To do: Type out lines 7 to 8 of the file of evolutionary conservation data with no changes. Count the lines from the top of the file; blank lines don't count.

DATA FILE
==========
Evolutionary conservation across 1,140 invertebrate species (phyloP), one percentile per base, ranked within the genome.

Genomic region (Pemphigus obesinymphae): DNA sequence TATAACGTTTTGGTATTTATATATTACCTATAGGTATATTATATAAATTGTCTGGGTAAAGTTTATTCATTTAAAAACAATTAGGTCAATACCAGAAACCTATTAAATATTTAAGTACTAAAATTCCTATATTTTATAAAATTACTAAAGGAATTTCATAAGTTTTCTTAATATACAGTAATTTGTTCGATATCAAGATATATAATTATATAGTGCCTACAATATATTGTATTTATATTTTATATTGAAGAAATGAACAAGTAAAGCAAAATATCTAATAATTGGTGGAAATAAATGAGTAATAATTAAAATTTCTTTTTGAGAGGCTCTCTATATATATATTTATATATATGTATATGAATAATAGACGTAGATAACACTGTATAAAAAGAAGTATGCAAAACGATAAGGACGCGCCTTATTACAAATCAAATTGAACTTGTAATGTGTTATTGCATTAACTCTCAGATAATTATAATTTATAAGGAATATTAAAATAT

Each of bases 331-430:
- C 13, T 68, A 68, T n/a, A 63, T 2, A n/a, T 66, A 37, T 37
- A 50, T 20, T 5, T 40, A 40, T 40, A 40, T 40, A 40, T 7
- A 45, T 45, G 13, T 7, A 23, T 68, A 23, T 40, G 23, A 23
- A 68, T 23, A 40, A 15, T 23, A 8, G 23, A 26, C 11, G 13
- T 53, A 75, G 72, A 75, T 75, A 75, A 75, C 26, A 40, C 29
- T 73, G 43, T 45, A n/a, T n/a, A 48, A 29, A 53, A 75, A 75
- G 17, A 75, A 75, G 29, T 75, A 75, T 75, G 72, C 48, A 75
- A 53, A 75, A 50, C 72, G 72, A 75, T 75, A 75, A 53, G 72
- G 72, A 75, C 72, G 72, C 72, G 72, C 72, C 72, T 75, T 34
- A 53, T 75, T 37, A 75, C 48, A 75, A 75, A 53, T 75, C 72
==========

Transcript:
- A 68, T 23, A 40, A 15, T 23, A 8, G 23, A 26, C 11, G 13
- T 53, A 75, G 72, A 75, T 75, A 75, A 75, C 26, A 40, C 29